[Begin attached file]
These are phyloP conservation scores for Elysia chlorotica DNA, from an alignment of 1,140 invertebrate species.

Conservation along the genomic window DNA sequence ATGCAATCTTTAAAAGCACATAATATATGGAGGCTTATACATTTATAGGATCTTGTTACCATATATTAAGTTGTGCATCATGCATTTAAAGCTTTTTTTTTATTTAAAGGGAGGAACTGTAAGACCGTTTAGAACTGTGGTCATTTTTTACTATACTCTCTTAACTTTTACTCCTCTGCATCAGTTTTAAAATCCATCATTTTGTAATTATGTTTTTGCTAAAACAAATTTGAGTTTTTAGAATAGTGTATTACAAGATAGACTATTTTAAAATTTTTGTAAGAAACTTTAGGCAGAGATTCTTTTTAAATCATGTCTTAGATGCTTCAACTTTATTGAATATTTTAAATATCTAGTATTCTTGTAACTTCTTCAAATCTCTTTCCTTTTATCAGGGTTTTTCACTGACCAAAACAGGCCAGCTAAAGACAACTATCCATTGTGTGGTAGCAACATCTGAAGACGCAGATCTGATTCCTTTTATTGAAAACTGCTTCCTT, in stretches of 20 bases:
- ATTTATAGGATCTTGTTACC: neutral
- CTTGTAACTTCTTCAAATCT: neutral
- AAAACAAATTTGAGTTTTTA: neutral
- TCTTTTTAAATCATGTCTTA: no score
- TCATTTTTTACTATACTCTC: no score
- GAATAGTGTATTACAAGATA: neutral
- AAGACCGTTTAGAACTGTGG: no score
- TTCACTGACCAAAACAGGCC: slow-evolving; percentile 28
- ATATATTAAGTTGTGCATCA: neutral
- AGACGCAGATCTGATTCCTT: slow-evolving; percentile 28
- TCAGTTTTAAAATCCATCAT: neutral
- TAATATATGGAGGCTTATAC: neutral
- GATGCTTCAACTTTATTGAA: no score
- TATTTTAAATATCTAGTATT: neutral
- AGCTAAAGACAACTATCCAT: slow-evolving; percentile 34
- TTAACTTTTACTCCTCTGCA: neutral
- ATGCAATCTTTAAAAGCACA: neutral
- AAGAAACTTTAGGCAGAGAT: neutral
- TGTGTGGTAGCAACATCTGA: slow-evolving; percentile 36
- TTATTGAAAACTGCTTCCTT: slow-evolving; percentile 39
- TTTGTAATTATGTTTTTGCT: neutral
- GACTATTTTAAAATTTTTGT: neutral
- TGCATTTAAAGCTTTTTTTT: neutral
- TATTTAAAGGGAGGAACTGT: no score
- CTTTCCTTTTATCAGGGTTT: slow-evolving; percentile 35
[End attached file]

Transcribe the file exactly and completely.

These are phyloP conservation scores for Elysia chlorotica DNA, from an alignment of 1,140 invertebrate species.

Conservation along the genomic window DNA sequence ATGCAATCTTTAAAAGCACATAATATATGGAGGCTTATACATTTATAGGATCTTGTTACCATATATTAAGTTGTGCATCATGCATTTAAAGCTTTTTTTTTATTTAAAGGGAGGAACTGTAAGACCGTTTAGAACTGTGGTCATTTTTTACTATACTCTCTTAACTTTTACTCCTCTGCATCAGTTTTAAAATCCATCATTTTGTAATTATGTTTTTGCTAAAACAAATTTGAGTTTTTAGAATAGTGTATTACAAGATAGACTATTTTAAAATTTTTGTAAGAAACTTTAGGCAGAGATTCTTTTTAAATCATGTCTTAGATGCTTCAACTTTATTGAATATTTTAAATATCTAGTATTCTTGTAACTTCTTCAAATCTCTTTCCTTTTATCAGGGTTTTTCACTGACCAAAACAGGCCAGCTAAAGACAACTATCCATTGTGTGGTAGCAACATCTGAAGACGCAGATCTGATTCCTTTTATTGAAAACTGCTTCCTT, in stretches of 20 bases:
- ATTTATAGGATCTTGTTACC: neutral
- CTTGTAACTTCTTCAAATCT: neutral
- AAAACAAATTTGAGTTTTTA: neutral
- TCTTTTTAAATCATGTCTTA: no score
- TCATTTTTTACTATACTCTC: no score
- GAATAGTGTATTACAAGATA: neutral
- AAGACCGTTTAGAACTGTGG: no score
- TTCACTGACCAAAACAGGCC: slow-evolving; percentile 28
- ATATATTAAGTTGTGCATCA: neutral
- AGACGCAGATCTGATTCCTT: slow-evolving; percentile 28
- TCAGTTTTAAAATCCATCAT: neutral
- TAATATATGGAGGCTTATAC: neutral
- GATGCTTCAACTTTATTGAA: no score
- TATTTTAAATATCTAGTATT: neutral
- AGCTAAAGACAACTATCCAT: slow-evolving; percentile 34
- TTAACTTTTACTCCTCTGCA: neutral
- ATGCAATCTTTAAAAGCACA: neutral
- AAGAAACTTTAGGCAGAGAT: neutral
- TGTGTGGTAGCAACATCTGA: slow-evolving; percentile 36
- TTATTGAAAACTGCTTCCTT: slow-evolving; percentile 39
- TTTGTAATTATGTTTTTGCT: neutral
- GACTATTTTAAAATTTTTGT: neutral
- TGCATTTAAAGCTTTTTTTT: neutral
- TATTTAAAGGGAGGAACTGT: no score
- CTTTCCTTTTATCAGGGTTT: slow-evolving; percentile 35